You posed a question saying "how do you deal with this?" This is really difficult to answer. My dad was diagnosed just over a year ago. I don't think there is a way to deal with this. My heart bleeds for everyone who has been touched by this disease. My father is 56 years old, and was a very strong and confident man. He prided himself on always being a kind and loving man. So I think the first stage I went through was anger. Actually this stage fades but never completely goes away. I've come to realize that there is no point in being angry but sometimes you can't help it. The world is not fair. I've spent a lot of time watching programs on sick children and somehow, this has alleviated some of my anger. My father has lived a good life and at 56 he has done many, many things. Having worked through that stage, I went through the pleading with God. I think I prayed 20 times a day for a six month period. It really consumed me. For six months I was mentally drained. I don't think that there is any benefit in pleading with God. God cannot control this and to feel that you can somehow change this diagnosis is exhausting. Now I'm at the stage of utter sadness. I look at my dad and the state he's in and I accept what's going on. It rips apart my entire being but now I find myself thinking of all of the good things. I actually had a memory of him rocking and singing me to sleep when I was five. I'm finding comfort in remembering things that I might have otherwise never remembered. He's been sharing a lot of his childhood memories with the rest of the family and I feel that we are now starting to know him better than we ever have. This horrible disease is a tragedy at a level that only other survivors can understand. My advice is to not look for a solution for dealing with this - because there really isn't one. My advice is to try your best not to waste too much time on the denial, anger and pleading. Spend as much quality time with your father as you can and never forget that as devastating as this is for you, you can't even begin to imagine how this feels to him. Don't look at everything that he is no longer able to do and feel hurt, look at everyday that he is still with you and be happy. Love with every ounce of love that you have in you and relive all of the good memories together. Grieve afterwards and live today. Be strong.....My heart goes out to you.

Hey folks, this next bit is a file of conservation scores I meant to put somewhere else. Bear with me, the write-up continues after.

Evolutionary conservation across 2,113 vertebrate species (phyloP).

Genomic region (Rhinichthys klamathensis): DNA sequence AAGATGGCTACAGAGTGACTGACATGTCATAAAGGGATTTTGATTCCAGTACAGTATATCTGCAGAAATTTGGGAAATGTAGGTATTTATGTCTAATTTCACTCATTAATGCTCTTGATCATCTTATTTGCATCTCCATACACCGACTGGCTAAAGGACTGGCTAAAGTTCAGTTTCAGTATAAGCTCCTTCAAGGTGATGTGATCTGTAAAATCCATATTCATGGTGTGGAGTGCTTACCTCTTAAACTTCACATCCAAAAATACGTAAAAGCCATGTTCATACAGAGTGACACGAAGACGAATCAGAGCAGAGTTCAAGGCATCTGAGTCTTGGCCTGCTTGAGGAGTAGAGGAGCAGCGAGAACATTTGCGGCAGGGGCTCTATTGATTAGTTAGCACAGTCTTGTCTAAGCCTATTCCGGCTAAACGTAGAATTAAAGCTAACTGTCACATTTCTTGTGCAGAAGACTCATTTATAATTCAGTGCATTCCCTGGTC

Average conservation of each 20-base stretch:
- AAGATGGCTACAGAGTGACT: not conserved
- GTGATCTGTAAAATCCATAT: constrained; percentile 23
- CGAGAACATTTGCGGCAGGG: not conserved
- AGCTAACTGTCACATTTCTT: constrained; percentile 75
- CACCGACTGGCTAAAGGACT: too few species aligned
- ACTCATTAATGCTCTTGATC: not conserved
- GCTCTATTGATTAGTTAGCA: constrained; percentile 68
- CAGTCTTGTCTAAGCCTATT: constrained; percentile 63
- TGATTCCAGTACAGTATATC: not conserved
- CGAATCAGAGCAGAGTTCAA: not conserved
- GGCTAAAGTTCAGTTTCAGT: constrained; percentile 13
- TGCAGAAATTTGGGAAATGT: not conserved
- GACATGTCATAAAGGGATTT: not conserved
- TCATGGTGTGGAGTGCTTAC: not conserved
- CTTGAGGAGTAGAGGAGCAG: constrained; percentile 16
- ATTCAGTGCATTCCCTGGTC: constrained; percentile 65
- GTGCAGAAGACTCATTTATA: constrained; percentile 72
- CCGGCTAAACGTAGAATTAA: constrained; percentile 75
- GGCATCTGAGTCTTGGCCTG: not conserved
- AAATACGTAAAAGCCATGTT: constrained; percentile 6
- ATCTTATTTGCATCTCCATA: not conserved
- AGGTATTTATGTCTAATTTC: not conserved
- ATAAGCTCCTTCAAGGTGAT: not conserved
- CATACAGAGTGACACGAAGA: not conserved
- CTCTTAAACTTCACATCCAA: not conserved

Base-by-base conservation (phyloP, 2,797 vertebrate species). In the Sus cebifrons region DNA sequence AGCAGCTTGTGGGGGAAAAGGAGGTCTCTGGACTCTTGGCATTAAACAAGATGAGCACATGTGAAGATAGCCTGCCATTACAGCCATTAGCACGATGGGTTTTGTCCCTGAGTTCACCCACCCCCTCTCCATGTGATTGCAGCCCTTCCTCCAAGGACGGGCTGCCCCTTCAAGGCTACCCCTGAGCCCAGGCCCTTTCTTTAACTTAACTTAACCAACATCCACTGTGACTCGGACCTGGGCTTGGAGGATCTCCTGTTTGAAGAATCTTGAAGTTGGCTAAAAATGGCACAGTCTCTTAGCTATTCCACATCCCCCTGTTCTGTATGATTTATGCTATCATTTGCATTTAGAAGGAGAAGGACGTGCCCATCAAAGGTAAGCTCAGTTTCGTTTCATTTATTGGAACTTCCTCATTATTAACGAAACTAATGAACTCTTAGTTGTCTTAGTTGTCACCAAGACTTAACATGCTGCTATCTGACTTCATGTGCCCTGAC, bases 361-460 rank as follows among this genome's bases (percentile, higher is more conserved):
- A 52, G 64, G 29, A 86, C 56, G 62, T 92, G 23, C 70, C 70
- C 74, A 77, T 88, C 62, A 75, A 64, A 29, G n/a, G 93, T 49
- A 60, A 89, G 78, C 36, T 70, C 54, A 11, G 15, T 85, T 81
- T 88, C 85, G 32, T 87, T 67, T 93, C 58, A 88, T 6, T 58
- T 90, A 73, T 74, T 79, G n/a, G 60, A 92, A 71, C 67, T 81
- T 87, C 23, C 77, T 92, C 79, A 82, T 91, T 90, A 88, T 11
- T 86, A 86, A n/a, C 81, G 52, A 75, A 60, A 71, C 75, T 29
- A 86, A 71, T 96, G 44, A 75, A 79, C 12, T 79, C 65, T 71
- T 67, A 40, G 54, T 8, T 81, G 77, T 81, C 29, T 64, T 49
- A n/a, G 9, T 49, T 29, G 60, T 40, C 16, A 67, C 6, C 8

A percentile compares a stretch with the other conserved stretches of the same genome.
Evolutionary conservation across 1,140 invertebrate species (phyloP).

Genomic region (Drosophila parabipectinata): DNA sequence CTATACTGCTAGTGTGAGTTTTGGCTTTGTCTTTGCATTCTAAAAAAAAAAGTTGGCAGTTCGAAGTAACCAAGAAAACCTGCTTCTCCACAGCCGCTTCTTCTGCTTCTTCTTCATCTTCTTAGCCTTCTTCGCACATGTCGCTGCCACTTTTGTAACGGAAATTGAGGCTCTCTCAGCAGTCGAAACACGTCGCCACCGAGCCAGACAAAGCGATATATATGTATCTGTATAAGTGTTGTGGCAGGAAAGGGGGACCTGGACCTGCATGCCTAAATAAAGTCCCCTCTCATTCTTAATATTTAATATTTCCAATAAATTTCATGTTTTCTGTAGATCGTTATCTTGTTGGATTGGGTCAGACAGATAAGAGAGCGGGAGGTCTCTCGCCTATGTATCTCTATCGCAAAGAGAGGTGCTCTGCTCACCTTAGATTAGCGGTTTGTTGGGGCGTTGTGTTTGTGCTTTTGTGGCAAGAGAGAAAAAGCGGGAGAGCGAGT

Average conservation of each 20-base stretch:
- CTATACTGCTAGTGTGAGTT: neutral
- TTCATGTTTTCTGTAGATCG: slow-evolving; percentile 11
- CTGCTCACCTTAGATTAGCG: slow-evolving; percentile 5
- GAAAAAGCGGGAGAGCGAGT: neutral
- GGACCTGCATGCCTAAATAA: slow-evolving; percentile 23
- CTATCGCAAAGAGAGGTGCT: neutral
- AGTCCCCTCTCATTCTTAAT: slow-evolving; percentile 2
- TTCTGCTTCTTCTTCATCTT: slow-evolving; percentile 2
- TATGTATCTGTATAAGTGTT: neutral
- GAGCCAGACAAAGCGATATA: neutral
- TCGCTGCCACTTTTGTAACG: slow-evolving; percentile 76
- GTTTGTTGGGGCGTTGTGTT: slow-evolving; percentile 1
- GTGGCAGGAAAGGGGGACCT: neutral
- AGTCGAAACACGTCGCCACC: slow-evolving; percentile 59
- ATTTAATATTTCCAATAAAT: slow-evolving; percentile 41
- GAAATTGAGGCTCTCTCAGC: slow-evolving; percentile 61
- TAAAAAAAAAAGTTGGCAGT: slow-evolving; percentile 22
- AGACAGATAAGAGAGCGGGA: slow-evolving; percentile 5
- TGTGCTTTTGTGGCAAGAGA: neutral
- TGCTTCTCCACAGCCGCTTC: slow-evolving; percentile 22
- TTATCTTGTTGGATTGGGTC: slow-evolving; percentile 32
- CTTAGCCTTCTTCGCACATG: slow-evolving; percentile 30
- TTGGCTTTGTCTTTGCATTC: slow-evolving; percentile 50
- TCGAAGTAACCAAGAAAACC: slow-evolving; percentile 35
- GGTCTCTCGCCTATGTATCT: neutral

Hi There,

My sentiments exactly.... I tell people that cannot deal with Henrys ailment that he is a man with a disease, not a diseased man. Live for the moment, because really, thats all we have. God Bless.

Carol D.
Hi There,

My sentiments exactly.... I tell people that cannot deal with Henrys ailment that he is a man with a disease, not a diseased man. Live for the moment, because really, thats all we have. God Bless.

Carol D.
Hi There,

My sentiments exactly.... I tell people that cannot deal with Henrys ailment that he is a man with a disease, not a diseased man. Live for the moment, because really, thats all we have. God Bless.

Carol D.